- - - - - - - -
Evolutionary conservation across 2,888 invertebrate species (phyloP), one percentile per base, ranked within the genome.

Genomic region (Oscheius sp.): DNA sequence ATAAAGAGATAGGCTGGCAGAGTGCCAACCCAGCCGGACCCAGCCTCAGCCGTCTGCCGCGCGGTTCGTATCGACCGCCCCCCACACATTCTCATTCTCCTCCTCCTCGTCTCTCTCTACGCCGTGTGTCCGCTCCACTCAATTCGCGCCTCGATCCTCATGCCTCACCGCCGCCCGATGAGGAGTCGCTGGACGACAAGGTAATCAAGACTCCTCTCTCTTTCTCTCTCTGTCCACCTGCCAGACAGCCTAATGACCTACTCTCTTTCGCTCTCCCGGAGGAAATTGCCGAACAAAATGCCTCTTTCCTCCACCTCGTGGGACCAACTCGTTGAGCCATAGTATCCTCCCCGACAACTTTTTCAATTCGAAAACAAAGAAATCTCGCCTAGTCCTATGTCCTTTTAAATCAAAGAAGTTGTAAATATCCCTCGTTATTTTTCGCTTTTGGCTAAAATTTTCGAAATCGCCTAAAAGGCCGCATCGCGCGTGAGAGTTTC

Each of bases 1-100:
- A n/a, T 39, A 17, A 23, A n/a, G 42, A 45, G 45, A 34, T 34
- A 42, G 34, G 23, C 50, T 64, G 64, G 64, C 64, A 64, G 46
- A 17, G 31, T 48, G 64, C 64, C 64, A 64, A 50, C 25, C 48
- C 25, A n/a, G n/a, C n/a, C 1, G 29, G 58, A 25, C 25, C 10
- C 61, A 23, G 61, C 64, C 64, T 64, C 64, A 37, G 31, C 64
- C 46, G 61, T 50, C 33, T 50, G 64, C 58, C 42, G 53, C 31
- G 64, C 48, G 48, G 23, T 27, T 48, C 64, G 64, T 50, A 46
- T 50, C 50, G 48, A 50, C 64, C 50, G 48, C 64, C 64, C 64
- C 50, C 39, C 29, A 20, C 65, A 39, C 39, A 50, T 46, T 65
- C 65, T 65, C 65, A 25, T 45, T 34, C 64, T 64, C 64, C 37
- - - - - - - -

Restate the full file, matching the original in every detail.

Evolutionary conservation across 2,888 invertebrate species (phyloP), one percentile per base, ranked within the genome.

Genomic region (Oscheius sp.): DNA sequence ATAAAGAGATAGGCTGGCAGAGTGCCAACCCAGCCGGACCCAGCCTCAGCCGTCTGCCGCGCGGTTCGTATCGACCGCCCCCCACACATTCTCATTCTCCTCCTCCTCGTCTCTCTCTACGCCGTGTGTCCGCTCCACTCAATTCGCGCCTCGATCCTCATGCCTCACCGCCGCCCGATGAGGAGTCGCTGGACGACAAGGTAATCAAGACTCCTCTCTCTTTCTCTCTCTGTCCACCTGCCAGACAGCCTAATGACCTACTCTCTTTCGCTCTCCCGGAGGAAATTGCCGAACAAAATGCCTCTTTCCTCCACCTCGTGGGACCAACTCGTTGAGCCATAGTATCCTCCCCGACAACTTTTTCAATTCGAAAACAAAGAAATCTCGCCTAGTCCTATGTCCTTTTAAATCAAAGAAGTTGTAAATATCCCTCGTTATTTTTCGCTTTTGGCTAAAATTTTCGAAATCGCCTAAAAGGCCGCATCGCGCGTGAGAGTTTC

Each of bases 1-100:
- A n/a, T 39, A 17, A 23, A n/a, G 42, A 45, G 45, A 34, T 34
- A 42, G 34, G 23, C 50, T 64, G 64, G 64, C 64, A 64, G 46
- A 17, G 31, T 48, G 64, C 64, C 64, A 64, A 50, C 25, C 48
- C 25, A n/a, G n/a, C n/a, C 1, G 29, G 58, A 25, C 25, C 10
- C 61, A 23, G 61, C 64, C 64, T 64, C 64, A 37, G 31, C 64
- C 46, G 61, T 50, C 33, T 50, G 64, C 58, C 42, G 53, C 31
- G 64, C 48, G 48, G 23, T 27, T 48, C 64, G 64, T 50, A 46
- T 50, C 50, G 48, A 50, C 64, C 50, G 48, C 64, C 64, C 64
- C 50, C 39, C 29, A 20, C 65, A 39, C 39, A 50, T 46, T 65
- C 65, T 65, C 65, A 25, T 45, T 34, C 64, T 64, C 64, C 37